How to avoid bias when interviewing

Keep interviews uniform

When conducting interviews, ask each candidate the same relevant questions and accurately document their responses to avoid bias.

Provide training to interviewers

It is crucial that interviewers undergo diversity and inclusion training and develop the ability to recognize and eliminate their own unconscious biases. This will ensure that the hiring process is fair to all job candidates and assist hiring managers in identifying any hidden biases they may possess.

Have a diverse group of interviewers

It is important to ensure diversity in the group of interviewers when there are multiple interview stages or a group of interviewers is involved. This helps in making a more balanced decision as each interviewer has their own biases. When the group is diverse, the bias is lowered as each member will have different perspectives and opinions.

Limit personal chats

When greeting an interviewee, limit small talk to avoid similarity bias.

Use a standard scoring system

Create a standard rating scale for interviews to ensure fairness in assessment.

Record and re-play remote interviews

If conducting remote interviews, record and replay them in different orders to avoid recency bias (with the candidate's consent).

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Relocating to the Middle East as a teacher: A comprehensive guide
7 mins read
  1. Article

Relocating to the Middle East as a teacher: A comprehensive guide

​Why consider relocating to the Middle East?

The Middle East offers a plethora of teaching opportunities, particularly in Dubai, in both public and private schools across all subject areas. With attractive salaries and benefits such as relocation assistance, accommodation, flights, health insurance, and education allowances for dependents, teaching in the Middle East is an excellent opportunity to gain valuable experience abroad.

Teachers in the Middle East can immerse themselves in a rich cultural tapestry, experience a diverse and inclusive community, and contribute to the growth and development of students in a rapidly expanding education market.

Read our article: The Requirements to teach English in the UAE

Education market conditions in the UK vs the Middle East

While the number of teachers in state-funded schools in the UK has not kept pace with the number of pupils, the Middle East education market is booming.

The Middle East's commitment to investing in education, coupled with a growing demand for qualified educators, presents a promising landscape for teachers seeking professional growth and advancement in their careers.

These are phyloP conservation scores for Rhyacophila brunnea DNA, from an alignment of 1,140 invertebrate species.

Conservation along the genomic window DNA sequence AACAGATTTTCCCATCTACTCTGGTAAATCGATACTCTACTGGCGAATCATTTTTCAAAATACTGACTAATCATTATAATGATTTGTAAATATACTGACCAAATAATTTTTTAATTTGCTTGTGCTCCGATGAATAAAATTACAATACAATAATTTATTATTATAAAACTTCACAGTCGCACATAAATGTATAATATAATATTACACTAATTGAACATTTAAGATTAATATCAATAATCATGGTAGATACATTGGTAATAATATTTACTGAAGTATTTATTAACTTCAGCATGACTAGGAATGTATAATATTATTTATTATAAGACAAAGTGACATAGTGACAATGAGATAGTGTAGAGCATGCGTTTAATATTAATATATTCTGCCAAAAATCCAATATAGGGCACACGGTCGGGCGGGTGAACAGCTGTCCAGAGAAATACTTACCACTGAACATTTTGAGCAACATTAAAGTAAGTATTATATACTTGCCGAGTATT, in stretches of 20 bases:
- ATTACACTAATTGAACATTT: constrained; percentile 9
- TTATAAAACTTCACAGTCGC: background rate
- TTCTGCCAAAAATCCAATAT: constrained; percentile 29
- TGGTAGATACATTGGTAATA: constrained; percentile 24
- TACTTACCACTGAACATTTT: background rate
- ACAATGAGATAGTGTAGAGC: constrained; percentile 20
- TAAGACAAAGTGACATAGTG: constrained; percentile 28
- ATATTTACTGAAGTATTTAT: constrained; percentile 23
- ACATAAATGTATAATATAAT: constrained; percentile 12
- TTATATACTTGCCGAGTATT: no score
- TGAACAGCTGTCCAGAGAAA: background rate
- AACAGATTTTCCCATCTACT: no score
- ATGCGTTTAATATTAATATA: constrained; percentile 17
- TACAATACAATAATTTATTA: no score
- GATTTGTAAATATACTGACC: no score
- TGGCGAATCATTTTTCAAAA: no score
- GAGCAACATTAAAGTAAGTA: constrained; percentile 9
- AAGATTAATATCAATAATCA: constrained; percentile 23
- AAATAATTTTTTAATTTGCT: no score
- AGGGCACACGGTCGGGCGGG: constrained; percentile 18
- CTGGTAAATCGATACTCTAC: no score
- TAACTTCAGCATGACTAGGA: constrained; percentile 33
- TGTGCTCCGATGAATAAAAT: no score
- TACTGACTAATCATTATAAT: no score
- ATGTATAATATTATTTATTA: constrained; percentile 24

Teachers in the Middle East have the opportunity to be part of a transformative educational journey and contribute to the development of future leaders in a dynamic and evolving environment.

Benefits of relocating to the Middle East

Teaching in the Middle East comes with a host of benefits that make it an attractive destination for educators looking to expand their horizons and enhance their careers. From competitive salaries and tax-free income to comprehensive healthcare coverage and accommodation allowances, teachers in the Middle East enjoy a comfortable lifestyle while making a meaningful impact on students' lives.

Schools often provide free housing or accommodation allowances, cover flights for teachers and their dependents, offer relocation allowances to ease the transition, and provide end-of-year bonuses - equivalent to one month's pay. Additionally, some schools waive or reduce school fees for teachers' children, making the Middle East an appealing choice for teachers looking to balance financial stability with professional growth and personal fulfilment.

FAQ – What you need to know about relocating to the Middle East as a teacher

Here are some of the most important questions answered:

Who applies for my employment visa?

Your employment visa will be sponsored and applied for by the school. They will cover the costs associated with the visa.

The goal is to initiate the visa application before your arrival. If all your documents are in order, the application process will commence prior to your travel.

You’ll receive a copy of your E-Visa before your departure. Detailed instructions will be provided closer to your exit date by the school HR officer.

Do I have to arrange for a medical examination?

Yes, the medical examination is a mandatory step in the visa process.

The school will handle the arrangements and cover the costs once you’re in the country.